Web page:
Is Dreamforce Worth It?

Is Dreamforce Worth It?

Is Dreamforce Worth It?  (Wonder what this guy would say … must be hot in there!)

After attending this year’s Dreamforce, a number of friends and colleagues have asked whether Dreamforce is worth the investment of time and money.

Here are my thoughts after attending for the first time.

As an attendee (non-exhibitor)

  1. I think it is a worthwhile use of time for anyone involved in the industry, whether you are a marketer, executive, or software entrepreneur.  Any eager “student of the game” may find value, as the conference is a good place to soak in the latest thoughts, technologies, and trends.
  2. The quality of the conversations and information available are pretty high.  You can take part in a lot for free (although you won’t get meals and some other perks, but that’s not a big deal).
  3. The caliber of the speakers is very good.  For example, the Prime Minister of Haiti was there, along with Sheryl Sandberg (Facebook) and Marissa Mayer (Yahoo).  While money isn’t everything, it’s not every day that you get to participate in a session with billionaires, heads of state, and other people who are making a difference in the world via NGOs and other charitable organizations.

As an exhibitor

  1. It certainly seems like an investment worth considering.  Given that there are 130,000 attendees, one certainly has an opportunity to be in front of a lot of people.   However, I’ll reserve judgment on this until next year’s show (we intend to exhibit).
  2. I walked through at least 3 exhibit halls, but none were gigantic.  They were each manageable in the number of aisles to walk and absorb.  I believe there were 350 total exhibitors.   To me, this means that as a newcomer, it is not impossible to get good foot traffic and generate conversations.  How many of these turn into qualified opportunities remains to be seen.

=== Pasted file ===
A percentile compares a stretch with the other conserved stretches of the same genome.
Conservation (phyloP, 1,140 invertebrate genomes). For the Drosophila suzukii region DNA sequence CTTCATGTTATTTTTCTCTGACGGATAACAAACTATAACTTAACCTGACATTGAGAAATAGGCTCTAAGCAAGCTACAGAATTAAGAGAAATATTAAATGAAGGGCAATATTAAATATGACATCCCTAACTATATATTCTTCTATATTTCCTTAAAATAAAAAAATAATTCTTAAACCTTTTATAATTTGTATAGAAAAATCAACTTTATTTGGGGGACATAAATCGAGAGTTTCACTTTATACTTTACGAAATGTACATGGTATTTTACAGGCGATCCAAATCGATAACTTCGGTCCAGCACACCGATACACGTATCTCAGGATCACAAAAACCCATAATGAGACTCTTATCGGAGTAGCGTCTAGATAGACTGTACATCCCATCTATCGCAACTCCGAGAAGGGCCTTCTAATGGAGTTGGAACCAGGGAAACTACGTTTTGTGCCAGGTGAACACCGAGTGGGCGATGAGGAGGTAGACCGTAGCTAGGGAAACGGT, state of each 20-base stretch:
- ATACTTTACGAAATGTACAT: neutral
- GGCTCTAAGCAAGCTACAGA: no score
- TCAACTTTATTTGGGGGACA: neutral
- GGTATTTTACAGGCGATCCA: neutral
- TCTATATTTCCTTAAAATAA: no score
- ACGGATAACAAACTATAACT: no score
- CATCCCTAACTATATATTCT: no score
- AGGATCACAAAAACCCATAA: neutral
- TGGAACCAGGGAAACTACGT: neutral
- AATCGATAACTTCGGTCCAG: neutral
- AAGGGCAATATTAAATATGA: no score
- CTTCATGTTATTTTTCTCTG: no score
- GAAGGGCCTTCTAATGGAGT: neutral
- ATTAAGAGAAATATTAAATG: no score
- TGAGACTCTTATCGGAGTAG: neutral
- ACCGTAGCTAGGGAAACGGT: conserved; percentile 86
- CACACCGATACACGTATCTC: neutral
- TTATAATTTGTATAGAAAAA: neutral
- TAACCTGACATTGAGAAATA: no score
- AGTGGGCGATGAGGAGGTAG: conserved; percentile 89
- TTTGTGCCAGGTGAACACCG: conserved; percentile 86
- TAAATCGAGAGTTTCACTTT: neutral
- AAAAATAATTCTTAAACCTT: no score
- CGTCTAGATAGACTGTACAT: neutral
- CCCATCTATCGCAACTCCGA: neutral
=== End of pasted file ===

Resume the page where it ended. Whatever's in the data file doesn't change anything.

3. Because the aisles can get super-packed, it seems that companies who clearly state their value proposition (what they do for you) at eye-level or higher have an advantage.  In some cases, I could not see what a company did because there were simply too many people in the aisles.  However, if their value prop was placed in a location above everyone’s head, it was easier to decide whether or not to make a stop.

Overall, outside of getting the flu and having to stay within a few hundred feet of a bathroom (yuck), I had a great time at the show and am definitely eager to return next year as an exhibitor.  I would say that YES, Dreamforce is worth it and is an event that should be considered.

What about you?  Do you think the show is worth the investment of time as an attendee?  How about as an exhibitor?

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The State of Marketing Automation at Dreamforce 13

Marketing automation

One reason I spent time at last week’s Dreamforce was to gather insight around the state of marketing automation.  At MindFire, we’re refining our product/market fit, so it is of particular interest to see how others are positioning themselves, and how the market is responding to the recent acquisitions and IPOs.